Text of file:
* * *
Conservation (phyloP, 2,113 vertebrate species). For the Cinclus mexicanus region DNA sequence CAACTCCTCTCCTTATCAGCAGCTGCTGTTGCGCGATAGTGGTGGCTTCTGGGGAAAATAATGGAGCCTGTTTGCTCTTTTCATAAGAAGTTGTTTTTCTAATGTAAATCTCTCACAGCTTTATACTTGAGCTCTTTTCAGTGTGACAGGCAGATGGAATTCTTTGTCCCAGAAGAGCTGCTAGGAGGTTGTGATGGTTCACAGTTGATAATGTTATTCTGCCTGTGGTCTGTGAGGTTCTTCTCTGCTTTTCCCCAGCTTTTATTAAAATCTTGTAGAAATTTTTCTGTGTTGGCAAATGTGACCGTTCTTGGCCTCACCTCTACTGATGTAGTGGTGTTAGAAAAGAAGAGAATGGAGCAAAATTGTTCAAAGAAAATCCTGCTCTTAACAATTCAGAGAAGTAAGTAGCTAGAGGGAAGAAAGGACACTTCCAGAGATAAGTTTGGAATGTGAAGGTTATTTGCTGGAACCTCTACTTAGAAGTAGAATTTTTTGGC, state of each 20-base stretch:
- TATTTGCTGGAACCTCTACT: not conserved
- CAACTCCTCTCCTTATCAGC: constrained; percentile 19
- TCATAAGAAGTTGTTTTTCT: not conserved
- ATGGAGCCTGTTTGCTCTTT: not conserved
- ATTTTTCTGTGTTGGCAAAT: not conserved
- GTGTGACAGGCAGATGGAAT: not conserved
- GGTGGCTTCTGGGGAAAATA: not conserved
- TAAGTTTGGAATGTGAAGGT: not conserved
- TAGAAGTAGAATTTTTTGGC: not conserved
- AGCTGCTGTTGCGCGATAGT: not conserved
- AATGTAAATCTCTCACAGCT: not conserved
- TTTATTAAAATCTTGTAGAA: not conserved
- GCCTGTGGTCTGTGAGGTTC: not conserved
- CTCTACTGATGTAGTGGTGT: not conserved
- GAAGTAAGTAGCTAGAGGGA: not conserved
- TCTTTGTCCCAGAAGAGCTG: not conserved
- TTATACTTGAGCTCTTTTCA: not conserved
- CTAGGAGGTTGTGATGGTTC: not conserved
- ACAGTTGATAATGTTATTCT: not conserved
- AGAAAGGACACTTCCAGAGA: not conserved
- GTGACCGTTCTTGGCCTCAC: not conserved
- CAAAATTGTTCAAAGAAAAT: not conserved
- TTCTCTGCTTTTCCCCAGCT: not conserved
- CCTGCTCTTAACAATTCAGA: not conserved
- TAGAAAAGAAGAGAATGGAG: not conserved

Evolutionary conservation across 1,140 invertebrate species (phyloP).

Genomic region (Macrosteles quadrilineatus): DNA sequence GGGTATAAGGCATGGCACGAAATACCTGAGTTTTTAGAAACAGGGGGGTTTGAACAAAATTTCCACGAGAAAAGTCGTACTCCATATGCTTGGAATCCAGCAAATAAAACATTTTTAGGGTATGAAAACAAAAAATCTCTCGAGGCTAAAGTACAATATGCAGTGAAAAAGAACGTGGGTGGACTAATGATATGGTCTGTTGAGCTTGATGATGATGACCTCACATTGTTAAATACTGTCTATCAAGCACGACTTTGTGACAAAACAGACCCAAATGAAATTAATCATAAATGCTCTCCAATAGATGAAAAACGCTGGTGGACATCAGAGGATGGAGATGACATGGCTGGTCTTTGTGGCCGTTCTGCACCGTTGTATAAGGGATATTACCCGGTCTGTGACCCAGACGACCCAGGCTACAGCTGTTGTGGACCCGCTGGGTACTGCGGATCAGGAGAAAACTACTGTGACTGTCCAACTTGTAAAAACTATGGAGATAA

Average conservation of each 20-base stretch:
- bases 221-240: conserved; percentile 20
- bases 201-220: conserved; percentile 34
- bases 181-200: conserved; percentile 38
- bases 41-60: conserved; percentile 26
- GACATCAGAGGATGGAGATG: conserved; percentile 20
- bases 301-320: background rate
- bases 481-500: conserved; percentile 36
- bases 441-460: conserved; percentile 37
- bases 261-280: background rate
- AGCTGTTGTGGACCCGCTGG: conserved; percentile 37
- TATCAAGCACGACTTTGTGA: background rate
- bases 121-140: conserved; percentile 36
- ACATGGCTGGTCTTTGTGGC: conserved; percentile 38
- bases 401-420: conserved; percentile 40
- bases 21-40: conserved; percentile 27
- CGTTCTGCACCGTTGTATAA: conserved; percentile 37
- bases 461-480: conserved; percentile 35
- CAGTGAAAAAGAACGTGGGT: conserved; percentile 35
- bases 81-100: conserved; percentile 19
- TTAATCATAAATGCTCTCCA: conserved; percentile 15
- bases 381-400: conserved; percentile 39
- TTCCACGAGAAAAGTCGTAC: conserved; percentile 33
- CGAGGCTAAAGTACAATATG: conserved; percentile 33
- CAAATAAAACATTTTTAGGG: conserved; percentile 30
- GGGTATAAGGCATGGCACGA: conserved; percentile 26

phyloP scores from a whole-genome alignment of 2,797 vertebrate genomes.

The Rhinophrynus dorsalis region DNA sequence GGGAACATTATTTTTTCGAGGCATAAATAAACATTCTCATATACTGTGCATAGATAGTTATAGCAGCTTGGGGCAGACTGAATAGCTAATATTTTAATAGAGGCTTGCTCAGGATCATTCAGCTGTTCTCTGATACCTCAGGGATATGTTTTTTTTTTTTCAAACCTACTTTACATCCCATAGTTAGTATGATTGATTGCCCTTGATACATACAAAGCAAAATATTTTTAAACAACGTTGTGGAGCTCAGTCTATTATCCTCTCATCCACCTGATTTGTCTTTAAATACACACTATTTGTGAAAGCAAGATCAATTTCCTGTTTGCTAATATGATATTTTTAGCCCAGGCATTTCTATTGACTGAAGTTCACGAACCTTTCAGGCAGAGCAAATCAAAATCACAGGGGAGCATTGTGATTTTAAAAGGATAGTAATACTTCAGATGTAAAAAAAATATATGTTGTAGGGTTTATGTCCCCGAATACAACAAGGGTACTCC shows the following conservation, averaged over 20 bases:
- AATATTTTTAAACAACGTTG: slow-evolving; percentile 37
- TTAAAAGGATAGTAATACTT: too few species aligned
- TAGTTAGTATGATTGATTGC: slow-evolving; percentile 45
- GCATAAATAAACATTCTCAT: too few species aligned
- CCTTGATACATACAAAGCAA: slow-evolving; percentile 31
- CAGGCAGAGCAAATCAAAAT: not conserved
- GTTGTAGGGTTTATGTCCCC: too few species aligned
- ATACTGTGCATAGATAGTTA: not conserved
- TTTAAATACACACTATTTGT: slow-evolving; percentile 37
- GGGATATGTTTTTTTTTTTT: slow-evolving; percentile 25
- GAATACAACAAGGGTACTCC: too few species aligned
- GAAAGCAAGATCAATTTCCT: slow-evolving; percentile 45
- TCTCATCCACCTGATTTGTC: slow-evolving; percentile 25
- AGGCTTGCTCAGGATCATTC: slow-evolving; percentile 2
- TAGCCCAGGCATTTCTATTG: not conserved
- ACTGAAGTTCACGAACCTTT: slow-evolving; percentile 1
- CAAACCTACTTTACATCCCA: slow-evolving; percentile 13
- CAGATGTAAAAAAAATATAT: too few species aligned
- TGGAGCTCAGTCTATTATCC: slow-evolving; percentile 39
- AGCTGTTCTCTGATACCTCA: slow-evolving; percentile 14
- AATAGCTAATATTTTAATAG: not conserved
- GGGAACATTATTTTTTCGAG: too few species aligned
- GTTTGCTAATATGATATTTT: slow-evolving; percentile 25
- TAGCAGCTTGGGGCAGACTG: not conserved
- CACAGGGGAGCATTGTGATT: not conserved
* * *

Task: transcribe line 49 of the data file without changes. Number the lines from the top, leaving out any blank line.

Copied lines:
- TTAATCATAAATGCTCTCCA: conserved; percentile 15